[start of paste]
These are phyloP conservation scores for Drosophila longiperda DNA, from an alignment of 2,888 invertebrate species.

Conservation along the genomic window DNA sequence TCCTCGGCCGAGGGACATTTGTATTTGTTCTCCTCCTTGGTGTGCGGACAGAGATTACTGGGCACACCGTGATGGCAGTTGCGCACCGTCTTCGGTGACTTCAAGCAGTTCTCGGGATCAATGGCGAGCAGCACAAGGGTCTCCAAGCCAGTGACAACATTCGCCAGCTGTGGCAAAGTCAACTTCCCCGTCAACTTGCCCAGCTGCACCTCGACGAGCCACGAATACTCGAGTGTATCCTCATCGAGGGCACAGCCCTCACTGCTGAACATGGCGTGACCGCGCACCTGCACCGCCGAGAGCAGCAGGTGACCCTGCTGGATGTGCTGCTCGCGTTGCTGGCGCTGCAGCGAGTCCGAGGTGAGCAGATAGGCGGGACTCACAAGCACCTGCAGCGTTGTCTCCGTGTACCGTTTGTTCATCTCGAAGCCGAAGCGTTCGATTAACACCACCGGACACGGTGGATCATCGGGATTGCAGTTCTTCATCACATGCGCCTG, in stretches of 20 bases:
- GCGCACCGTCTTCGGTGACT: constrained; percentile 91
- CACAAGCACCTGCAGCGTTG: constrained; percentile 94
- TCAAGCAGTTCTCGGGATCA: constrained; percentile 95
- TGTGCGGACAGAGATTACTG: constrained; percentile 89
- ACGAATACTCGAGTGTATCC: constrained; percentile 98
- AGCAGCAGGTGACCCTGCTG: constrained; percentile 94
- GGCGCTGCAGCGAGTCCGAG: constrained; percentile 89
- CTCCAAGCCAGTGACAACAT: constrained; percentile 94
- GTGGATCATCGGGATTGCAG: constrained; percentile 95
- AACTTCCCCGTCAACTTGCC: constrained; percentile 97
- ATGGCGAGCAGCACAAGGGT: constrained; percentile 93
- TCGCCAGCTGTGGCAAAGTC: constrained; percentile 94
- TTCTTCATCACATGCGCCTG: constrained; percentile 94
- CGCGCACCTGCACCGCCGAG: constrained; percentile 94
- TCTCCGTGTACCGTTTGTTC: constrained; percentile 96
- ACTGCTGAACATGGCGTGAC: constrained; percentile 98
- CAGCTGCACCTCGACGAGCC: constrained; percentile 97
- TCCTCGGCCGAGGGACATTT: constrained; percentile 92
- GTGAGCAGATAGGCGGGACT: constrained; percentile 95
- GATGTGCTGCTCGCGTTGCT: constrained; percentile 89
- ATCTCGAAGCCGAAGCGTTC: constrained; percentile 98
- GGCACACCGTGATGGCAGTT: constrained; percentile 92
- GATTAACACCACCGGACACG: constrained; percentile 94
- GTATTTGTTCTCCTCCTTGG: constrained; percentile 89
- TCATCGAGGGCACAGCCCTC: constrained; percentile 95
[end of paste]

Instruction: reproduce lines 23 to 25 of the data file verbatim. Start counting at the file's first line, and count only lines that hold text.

- ATCTCGAAGCCGAAGCGTTC: constrained; percentile 98
- GGCACACCGTGATGGCAGTT: constrained; percentile 92
- GATTAACACCACCGGACACG: constrained; percentile 94